Countering the Strategic Challenge of China
Editor's note: The following is the latest memo on China policy from the Project for the New American Century, whose executive director is Gary Schmitt.
U.S.-China relations were largely stable when the two states had a common enemy in the Soviet Union. But with the Cold War's end, that mutual interest has disappeared. Now, China increasingly pursues foreign and defense policies at odds with those of the United States, both in Asia and elsewhere. It is hardly a surprise that this change in China's outlook toward the United States has paralleled its efforts to forestall domestic liberalization. China's current leaders wish to stay in power. They are using a policy of assertiveness abroad and repression at home to do so.
It may well be that China is a regime in transition. But the direction of that transition is neither certain nor necessarily friendly to American interests. Lacking elements of deterrence and sanctions, the Clinton administration's attempt to manage that transition has become little more than a hope and a prayer. As reflected by a number of new bills being offered in the House and the Senate, it is evident that many members in Congress find this situation to be unsatisfactory, and are looking for ways to put our China policy on the right path. Many of the bills contain useful and important proposals, including ones on human rights. We strongly support such an emphasis. But we also think that any serious effort to counter China's strategic challenge needs to include three essential components.
Strengthen alliances in the region
It is critical that we maintain our position of leadership in the region by strengthening our ties to our democratic allies in Asia. This will not only restrain the PRC, but will also reassure our friends in the region that China cannot simply deal with them bilaterally, using its relative size and growing power to dictate the terms of those relations. In addition to the normal measures taken to maintain alliance ties -joint military exercises, increased diplomatic and economic exchanges, etc. - Congress can, through appropriate legislative measures, insist on the following:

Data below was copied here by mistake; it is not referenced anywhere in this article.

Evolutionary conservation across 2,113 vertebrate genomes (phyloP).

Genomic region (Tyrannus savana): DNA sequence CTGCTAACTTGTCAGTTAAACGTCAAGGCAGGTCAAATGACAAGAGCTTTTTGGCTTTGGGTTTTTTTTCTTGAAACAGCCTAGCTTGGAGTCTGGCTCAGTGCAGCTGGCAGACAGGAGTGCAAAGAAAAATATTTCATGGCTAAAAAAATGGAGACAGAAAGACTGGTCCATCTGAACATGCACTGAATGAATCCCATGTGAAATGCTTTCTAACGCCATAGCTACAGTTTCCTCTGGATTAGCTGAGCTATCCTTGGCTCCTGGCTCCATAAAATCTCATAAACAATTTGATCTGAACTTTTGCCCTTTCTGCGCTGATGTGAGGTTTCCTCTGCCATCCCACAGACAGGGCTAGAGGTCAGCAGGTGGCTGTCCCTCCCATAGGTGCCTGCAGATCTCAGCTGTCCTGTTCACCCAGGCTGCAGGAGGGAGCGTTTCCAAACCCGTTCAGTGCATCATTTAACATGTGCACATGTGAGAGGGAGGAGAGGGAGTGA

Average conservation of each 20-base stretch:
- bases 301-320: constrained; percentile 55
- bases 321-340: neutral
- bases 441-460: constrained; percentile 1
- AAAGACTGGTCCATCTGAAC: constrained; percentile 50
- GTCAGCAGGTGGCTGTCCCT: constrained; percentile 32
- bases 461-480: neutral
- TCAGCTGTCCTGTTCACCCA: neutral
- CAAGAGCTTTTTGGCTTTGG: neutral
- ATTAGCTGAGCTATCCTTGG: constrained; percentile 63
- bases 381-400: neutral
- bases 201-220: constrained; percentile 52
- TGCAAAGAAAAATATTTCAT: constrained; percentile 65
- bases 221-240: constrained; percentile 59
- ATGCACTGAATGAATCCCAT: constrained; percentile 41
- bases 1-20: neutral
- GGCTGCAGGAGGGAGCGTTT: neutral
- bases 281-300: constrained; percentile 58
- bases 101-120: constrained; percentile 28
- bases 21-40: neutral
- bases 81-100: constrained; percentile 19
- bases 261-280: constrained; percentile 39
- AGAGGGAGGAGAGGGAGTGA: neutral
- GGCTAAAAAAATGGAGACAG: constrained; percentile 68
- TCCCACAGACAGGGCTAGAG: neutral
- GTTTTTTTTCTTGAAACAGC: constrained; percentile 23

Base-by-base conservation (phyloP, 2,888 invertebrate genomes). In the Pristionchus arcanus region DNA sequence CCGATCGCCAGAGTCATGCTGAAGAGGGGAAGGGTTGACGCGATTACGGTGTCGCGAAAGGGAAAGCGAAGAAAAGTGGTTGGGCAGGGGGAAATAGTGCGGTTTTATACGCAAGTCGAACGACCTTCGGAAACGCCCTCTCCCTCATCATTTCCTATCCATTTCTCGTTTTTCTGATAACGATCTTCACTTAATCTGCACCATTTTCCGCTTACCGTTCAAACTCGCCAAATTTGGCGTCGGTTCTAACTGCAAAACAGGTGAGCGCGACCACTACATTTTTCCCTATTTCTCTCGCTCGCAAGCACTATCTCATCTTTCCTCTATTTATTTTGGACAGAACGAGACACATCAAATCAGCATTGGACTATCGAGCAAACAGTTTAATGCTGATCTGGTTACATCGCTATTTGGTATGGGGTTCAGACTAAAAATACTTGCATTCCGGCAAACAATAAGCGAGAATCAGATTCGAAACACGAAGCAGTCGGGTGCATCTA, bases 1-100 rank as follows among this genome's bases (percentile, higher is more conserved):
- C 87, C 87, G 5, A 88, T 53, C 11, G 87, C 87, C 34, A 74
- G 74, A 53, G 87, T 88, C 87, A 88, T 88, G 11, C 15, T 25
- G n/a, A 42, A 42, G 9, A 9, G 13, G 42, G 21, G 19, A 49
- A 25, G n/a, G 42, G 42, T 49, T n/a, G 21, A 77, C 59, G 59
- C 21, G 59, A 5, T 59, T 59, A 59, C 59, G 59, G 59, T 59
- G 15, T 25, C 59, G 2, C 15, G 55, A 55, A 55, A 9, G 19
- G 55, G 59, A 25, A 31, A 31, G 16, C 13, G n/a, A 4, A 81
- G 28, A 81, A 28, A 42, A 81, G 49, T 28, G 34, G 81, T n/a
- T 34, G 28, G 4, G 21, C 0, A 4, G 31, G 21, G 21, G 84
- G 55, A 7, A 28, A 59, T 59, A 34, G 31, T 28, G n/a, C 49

* The United States can make a commitment to maintain the current level of ground, air and naval forces in the region. This should be U.S. policy even if the situation on the Korean peninsula is resolved peacefully. As our continued military presence in Europe has shown, deployment of American troops abroad serves to confirm our continued commitment to the region's security. And a significant U.S. military presence also acts to lessen the chances that historical rivalries will reemerge.
* The U.S. can provide assistance to our allies in the region for developing ballistic missile defenses against the threat posed by Chinese ballistic missiles and China's growing willingness to use them to intimidate its neighbors. In the case of Japan, the United States can unequivocally express its support for Tokyo's likely decision soon to begin developing its own ballistic missile defense system. In the case of South Korea and Taiwan, the Congress can mandate that the United States provide whatever technical or material assistance is required for the development of missile defenses for those two states.
Target the PLA and PLA-owned companies
The People's Liberation Army controls large blocs of China's commercial enterprises. These PLA-controlled companies help subsidize China's military buildup. They also, by involving the families of party and military elites in company operations, help maintain their allegiance to the current regime through a pervasive system of corruption. Involved in weapons proliferation, arms smuggling, espionage, the diversion of dual-use technology for military purposes, the piracy of intellectual property, the use of forced labor, and the continued repression of political dissent, the PLA and PLA-owned companies should not be treated as normal commercial enterprises. …